Some of the doubts about Marcelo were well-founded, of course. There were times when the cost-benefit analysis rightly concluded: don’t play him. He once admitted: “I go, I go, I go and sometimes I forget to come back.” Speaking of forgetting, it’s often overlooked that he was left out in Lisbon, when Fabio Coentrao started the European Cup final against Atletico.
That sounds stupid now; it wasn’t then. Well, “now.” It would have sounded stupid six months ago. Marcelo had become appreciated, celebrated and championed. It took a long time, but there was unanimity. He’s the last man standing from before the (second) Florentino Perez era, a European champion three years in a row, decisive en route to those successes and FIFA’s best full-back (also ESPN FC’s best left-back) even though he’s not exactly a full-back. Marcelo is Madrid’s element of surprise, capable of unlocking games and titles too. Occasionally caught, but always creative. He’s close to Zinedine Zidane too, a manager who always believed in him and let him lead.
Now, though, things feel different. Lopetegui withdrew him in Girona as Madrid slipped into a crisis that Marcelo denied. When they scraped past Viktoria Plzen in October, with him scoring their first goal in eight hours of football, he insisted that “crisis” wasn’t a word uttered in the dressing room. “It’s unfair to judge at this stage,” he insisted. “Wait until the end of the season. We’ll keep working to win. Real Madrid always come back.”
Over the past few weeks, there are signs that they have. Marcelo, though, hasn’t. And those two facts may even be related.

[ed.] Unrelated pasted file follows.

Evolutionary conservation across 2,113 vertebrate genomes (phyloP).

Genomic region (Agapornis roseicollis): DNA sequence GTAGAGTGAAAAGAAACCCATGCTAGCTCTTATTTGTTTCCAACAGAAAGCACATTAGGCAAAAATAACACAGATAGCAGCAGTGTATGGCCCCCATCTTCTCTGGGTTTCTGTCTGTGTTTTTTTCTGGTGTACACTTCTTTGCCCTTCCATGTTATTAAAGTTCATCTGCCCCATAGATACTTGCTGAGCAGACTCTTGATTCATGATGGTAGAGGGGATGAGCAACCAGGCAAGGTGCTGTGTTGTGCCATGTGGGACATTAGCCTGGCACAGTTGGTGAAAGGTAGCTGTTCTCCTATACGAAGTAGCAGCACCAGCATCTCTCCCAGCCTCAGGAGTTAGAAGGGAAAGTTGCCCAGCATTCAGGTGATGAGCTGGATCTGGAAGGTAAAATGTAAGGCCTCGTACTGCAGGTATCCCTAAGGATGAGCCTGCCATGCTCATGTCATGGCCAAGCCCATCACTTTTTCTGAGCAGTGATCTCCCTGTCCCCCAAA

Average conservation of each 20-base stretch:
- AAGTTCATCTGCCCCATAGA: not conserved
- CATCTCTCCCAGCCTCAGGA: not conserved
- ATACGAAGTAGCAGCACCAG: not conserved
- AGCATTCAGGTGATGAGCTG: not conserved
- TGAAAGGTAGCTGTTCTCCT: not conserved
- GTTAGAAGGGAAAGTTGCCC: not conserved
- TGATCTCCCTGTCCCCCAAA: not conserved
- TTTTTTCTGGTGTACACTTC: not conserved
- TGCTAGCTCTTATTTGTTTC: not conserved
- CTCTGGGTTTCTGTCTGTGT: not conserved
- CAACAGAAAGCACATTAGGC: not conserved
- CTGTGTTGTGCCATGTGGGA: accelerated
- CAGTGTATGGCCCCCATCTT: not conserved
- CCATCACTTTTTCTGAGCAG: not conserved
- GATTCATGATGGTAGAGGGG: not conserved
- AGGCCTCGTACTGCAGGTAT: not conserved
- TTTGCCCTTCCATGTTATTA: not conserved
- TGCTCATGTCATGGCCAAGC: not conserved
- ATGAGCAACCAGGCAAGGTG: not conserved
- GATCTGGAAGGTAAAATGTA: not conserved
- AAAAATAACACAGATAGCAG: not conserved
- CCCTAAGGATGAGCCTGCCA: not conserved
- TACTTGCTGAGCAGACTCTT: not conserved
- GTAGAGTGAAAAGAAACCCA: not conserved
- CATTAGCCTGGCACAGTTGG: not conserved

Marcelo looks a little heavy; it’s a blunt thing to say, but it’s true. At the turn of the year there were suggestions that he was as much as seven kilos (15 pounds) overweight — a leak that did not please the dressing room — and one former manager says that he was always a player who, following injury, was slower to reach his ideal weight than others. There’s still time for that to change, but it’s already taken too much time. And part of hitting that target is playing matches, which Marcelo is doing less. A vicious circle, perhaps.
The stats show that Marcelo is going into fewer tackles than before and winning fewer too; even simpler stats show that he has started just 11 league games this season. Only two of them have been since the turn of the year: against Villarreal, when he was blamed for both goals, and the 2-0 defeat against Real Sociedad. That day, he was withdrawn after 77 minutes.
At 30 years old, it’s too early to suggest that Marcelo’s decline is definitive, or even a thing. Certainly to say, as some have, that this is “The End.” But it does feel more significant than simply substituting a player who is out of shape.
There was something in Solari’s words about recovering the players’ best level: the best Marcelo is still, well, the best. Get there and he should get games. But if Solari has taken Madrid in a different direction, it’s out of Marcelo’s control. This has been about fitness and freshness as well as football, and about youth: Sergio Reguilon, Vinicius Jr., Lucas Vazquez have broken into the first team, players Solari said he admired for their “Spanish” qualities of “solidarity and bravery,” the same qualities he himself had represented as a player.
“Useful,” he might have added.
On one level at least, Solari’s also been about challenging the established order — in the dressing room, not the board room — and maybe there was something in his words there too. Could it be that a captain who “thinks only of Madrid” is also one being encouraged to give more and forewarned not to complain when he’s left out of the next game?
Against Barcelona, he played but afterwards, and with the unfair advantage of hindsight, that felt almost like a final concession; against Atletico this weekend and Ajax next week, few really expect him to now. Few want him too, either, but it won’t be as fun without him.